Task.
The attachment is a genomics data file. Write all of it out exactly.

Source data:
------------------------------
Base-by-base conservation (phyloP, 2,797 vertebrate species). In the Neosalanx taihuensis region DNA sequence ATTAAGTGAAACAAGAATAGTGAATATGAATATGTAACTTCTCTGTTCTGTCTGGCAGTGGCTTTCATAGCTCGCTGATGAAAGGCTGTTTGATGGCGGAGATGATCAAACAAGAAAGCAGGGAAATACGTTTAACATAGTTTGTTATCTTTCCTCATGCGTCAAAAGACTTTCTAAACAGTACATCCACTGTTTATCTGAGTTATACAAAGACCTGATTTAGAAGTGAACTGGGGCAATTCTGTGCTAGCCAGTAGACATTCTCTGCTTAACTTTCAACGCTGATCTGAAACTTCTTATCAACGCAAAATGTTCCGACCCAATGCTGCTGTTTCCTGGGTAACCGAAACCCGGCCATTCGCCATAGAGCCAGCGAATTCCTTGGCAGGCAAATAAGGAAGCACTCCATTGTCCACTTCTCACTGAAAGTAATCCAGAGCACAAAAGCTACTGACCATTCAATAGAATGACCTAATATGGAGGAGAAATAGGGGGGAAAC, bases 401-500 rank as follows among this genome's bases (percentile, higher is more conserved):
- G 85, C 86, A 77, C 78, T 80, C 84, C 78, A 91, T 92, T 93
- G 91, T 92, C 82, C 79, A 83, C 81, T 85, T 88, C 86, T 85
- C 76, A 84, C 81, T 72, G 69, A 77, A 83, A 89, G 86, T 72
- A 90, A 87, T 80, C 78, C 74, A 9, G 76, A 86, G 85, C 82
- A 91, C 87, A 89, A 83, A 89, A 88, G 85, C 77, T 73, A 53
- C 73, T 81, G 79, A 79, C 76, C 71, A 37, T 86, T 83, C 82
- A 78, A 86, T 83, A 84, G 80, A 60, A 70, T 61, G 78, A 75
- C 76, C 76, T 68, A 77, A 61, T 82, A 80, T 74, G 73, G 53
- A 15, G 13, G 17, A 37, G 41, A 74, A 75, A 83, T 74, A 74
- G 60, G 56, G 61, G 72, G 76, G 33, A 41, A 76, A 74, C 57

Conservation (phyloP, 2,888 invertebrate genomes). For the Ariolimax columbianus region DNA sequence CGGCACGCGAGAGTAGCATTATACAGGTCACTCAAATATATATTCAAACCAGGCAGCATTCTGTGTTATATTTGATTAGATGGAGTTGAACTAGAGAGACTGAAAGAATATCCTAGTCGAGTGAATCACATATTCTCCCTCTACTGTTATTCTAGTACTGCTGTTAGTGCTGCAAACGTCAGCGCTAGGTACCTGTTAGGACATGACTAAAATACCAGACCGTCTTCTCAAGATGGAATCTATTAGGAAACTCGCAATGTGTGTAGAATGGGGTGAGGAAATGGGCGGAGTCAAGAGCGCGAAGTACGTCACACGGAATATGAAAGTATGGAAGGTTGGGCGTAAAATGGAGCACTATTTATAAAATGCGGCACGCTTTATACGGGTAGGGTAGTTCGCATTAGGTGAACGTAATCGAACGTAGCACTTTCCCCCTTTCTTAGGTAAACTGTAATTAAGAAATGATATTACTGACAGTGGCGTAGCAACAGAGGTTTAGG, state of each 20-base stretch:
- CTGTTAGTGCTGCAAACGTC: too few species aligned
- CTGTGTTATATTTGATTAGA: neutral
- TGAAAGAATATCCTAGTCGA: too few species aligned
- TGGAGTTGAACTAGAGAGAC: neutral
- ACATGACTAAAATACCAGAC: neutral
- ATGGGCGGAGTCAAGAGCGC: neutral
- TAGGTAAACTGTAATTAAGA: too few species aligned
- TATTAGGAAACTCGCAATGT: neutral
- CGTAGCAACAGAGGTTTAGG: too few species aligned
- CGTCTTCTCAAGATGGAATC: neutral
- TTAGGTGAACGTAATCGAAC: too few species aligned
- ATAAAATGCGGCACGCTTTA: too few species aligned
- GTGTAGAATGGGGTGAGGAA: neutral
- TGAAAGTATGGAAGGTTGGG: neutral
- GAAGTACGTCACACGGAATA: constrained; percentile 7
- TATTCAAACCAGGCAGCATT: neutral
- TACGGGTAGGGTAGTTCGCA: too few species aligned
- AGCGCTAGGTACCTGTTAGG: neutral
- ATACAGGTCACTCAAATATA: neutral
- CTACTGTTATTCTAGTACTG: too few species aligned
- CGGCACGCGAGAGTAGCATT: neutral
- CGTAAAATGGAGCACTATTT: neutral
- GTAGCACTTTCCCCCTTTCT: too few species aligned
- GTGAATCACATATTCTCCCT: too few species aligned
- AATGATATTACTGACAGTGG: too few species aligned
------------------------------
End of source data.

Base-by-base conservation (phyloP, 2,797 vertebrate species). In the Neosalanx taihuensis region DNA sequence ATTAAGTGAAACAAGAATAGTGAATATGAATATGTAACTTCTCTGTTCTGTCTGGCAGTGGCTTTCATAGCTCGCTGATGAAAGGCTGTTTGATGGCGGAGATGATCAAACAAGAAAGCAGGGAAATACGTTTAACATAGTTTGTTATCTTTCCTCATGCGTCAAAAGACTTTCTAAACAGTACATCCACTGTTTATCTGAGTTATACAAAGACCTGATTTAGAAGTGAACTGGGGCAATTCTGTGCTAGCCAGTAGACATTCTCTGCTTAACTTTCAACGCTGATCTGAAACTTCTTATCAACGCAAAATGTTCCGACCCAATGCTGCTGTTTCCTGGGTAACCGAAACCCGGCCATTCGCCATAGAGCCAGCGAATTCCTTGGCAGGCAAATAAGGAAGCACTCCATTGTCCACTTCTCACTGAAAGTAATCCAGAGCACAAAAGCTACTGACCATTCAATAGAATGACCTAATATGGAGGAGAAATAGGGGGGAAAC, bases 401-500 rank as follows among this genome's bases (percentile, higher is more conserved):
- G 85, C 86, A 77, C 78, T 80, C 84, C 78, A 91, T 92, T 93
- G 91, T 92, C 82, C 79, A 83, C 81, T 85, T 88, C 86, T 85
- C 76, A 84, C 81, T 72, G 69, A 77, A 83, A 89, G 86, T 72
- A 90, A 87, T 80, C 78, C 74, A 9, G 76, A 86, G 85, C 82
- A 91, C 87, A 89, A 83, A 89, A 88, G 85, C 77, T 73, A 53
- C 73, T 81, G 79, A 79, C 76, C 71, A 37, T 86, T 83, C 82
- A 78, A 86, T 83, A 84, G 80, A 60, A 70, T 61, G 78, A 75
- C 76, C 76, T 68, A 77, A 61, T 82, A 80, T 74, G 73, G 53
- A 15, G 13, G 17, A 37, G 41, A 74, A 75, A 83, T 74, A 74
- G 60, G 56, G 61, G 72, G 76, G 33, A 41, A 76, A 74, C 57

Conservation (phyloP, 2,888 invertebrate genomes). For the Ariolimax columbianus region DNA sequence CGGCACGCGAGAGTAGCATTATACAGGTCACTCAAATATATATTCAAACCAGGCAGCATTCTGTGTTATATTTGATTAGATGGAGTTGAACTAGAGAGACTGAAAGAATATCCTAGTCGAGTGAATCACATATTCTCCCTCTACTGTTATTCTAGTACTGCTGTTAGTGCTGCAAACGTCAGCGCTAGGTACCTGTTAGGACATGACTAAAATACCAGACCGTCTTCTCAAGATGGAATCTATTAGGAAACTCGCAATGTGTGTAGAATGGGGTGAGGAAATGGGCGGAGTCAAGAGCGCGAAGTACGTCACACGGAATATGAAAGTATGGAAGGTTGGGCGTAAAATGGAGCACTATTTATAAAATGCGGCACGCTTTATACGGGTAGGGTAGTTCGCATTAGGTGAACGTAATCGAACGTAGCACTTTCCCCCTTTCTTAGGTAAACTGTAATTAAGAAATGATATTACTGACAGTGGCGTAGCAACAGAGGTTTAGG, state of each 20-base stretch:
- CTGTTAGTGCTGCAAACGTC: too few species aligned
- CTGTGTTATATTTGATTAGA: neutral
- TGAAAGAATATCCTAGTCGA: too few species aligned
- TGGAGTTGAACTAGAGAGAC: neutral
- ACATGACTAAAATACCAGAC: neutral
- ATGGGCGGAGTCAAGAGCGC: neutral
- TAGGTAAACTGTAATTAAGA: too few species aligned
- TATTAGGAAACTCGCAATGT: neutral
- CGTAGCAACAGAGGTTTAGG: too few species aligned
- CGTCTTCTCAAGATGGAATC: neutral
- TTAGGTGAACGTAATCGAAC: too few species aligned
- ATAAAATGCGGCACGCTTTA: too few species aligned
- GTGTAGAATGGGGTGAGGAA: neutral
- TGAAAGTATGGAAGGTTGGG: neutral
- GAAGTACGTCACACGGAATA: constrained; percentile 7
- TATTCAAACCAGGCAGCATT: neutral
- TACGGGTAGGGTAGTTCGCA: too few species aligned
- AGCGCTAGGTACCTGTTAGG: neutral
- ATACAGGTCACTCAAATATA: neutral
- CTACTGTTATTCTAGTACTG: too few species aligned
- CGGCACGCGAGAGTAGCATT: neutral
- CGTAAAATGGAGCACTATTT: neutral
- GTAGCACTTTCCCCCTTTCT: too few species aligned
- GTGAATCACATATTCTCCCT: too few species aligned
- AATGATATTACTGACAGTGG: too few species aligned